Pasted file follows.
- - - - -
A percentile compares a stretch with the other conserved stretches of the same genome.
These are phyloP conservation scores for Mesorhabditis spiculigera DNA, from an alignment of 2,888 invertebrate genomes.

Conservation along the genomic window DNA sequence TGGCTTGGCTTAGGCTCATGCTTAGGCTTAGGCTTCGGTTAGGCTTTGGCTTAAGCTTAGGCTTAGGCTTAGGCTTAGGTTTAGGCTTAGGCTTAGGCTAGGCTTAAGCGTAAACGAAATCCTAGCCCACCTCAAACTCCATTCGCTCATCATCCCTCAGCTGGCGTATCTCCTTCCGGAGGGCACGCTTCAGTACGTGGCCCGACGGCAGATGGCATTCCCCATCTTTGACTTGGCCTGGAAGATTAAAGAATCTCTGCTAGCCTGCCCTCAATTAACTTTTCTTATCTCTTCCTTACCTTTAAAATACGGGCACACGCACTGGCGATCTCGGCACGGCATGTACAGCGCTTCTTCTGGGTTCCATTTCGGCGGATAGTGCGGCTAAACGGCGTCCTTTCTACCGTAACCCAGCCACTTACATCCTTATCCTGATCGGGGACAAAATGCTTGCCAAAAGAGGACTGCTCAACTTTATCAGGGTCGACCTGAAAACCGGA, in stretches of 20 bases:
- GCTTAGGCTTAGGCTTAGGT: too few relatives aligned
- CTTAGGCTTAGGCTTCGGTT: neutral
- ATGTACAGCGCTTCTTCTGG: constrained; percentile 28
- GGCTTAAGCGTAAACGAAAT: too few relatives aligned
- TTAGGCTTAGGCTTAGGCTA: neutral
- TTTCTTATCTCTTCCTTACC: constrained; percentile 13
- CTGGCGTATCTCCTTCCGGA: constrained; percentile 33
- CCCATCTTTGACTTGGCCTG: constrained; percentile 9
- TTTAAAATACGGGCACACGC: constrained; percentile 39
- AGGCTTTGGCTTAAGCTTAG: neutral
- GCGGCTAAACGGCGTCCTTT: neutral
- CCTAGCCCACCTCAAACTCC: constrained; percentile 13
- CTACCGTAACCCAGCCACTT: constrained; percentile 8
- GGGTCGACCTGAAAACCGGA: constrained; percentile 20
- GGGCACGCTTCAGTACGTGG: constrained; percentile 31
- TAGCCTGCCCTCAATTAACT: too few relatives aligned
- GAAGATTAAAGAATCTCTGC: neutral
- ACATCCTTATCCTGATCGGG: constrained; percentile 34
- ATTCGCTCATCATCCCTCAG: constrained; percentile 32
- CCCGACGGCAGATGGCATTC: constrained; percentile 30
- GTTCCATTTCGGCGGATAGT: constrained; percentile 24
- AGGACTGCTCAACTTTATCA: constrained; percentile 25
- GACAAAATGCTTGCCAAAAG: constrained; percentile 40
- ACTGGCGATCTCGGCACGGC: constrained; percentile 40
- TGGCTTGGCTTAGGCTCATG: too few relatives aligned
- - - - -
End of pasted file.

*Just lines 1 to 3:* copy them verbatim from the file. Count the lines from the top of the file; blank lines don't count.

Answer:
A percentile compares a stretch with the other conserved stretches of the same genome.
These are phyloP conservation scores for Mesorhabditis spiculigera DNA, from an alignment of 2,888 invertebrate genomes.

Conservation along the genomic window DNA sequence TGGCTTGGCTTAGGCTCATGCTTAGGCTTAGGCTTCGGTTAGGCTTTGGCTTAAGCTTAGGCTTAGGCTTAGGCTTAGGTTTAGGCTTAGGCTTAGGCTAGGCTTAAGCGTAAACGAAATCCTAGCCCACCTCAAACTCCATTCGCTCATCATCCCTCAGCTGGCGTATCTCCTTCCGGAGGGCACGCTTCAGTACGTGGCCCGACGGCAGATGGCATTCCCCATCTTTGACTTGGCCTGGAAGATTAAAGAATCTCTGCTAGCCTGCCCTCAATTAACTTTTCTTATCTCTTCCTTACCTTTAAAATACGGGCACACGCACTGGCGATCTCGGCACGGCATGTACAGCGCTTCTTCTGGGTTCCATTTCGGCGGATAGTGCGGCTAAACGGCGTCCTTTCTACCGTAACCCAGCCACTTACATCCTTATCCTGATCGGGGACAAAATGCTTGCCAAAAGAGGACTGCTCAACTTTATCAGGGTCGACCTGAAAACCGGA, in stretches of 20 bases: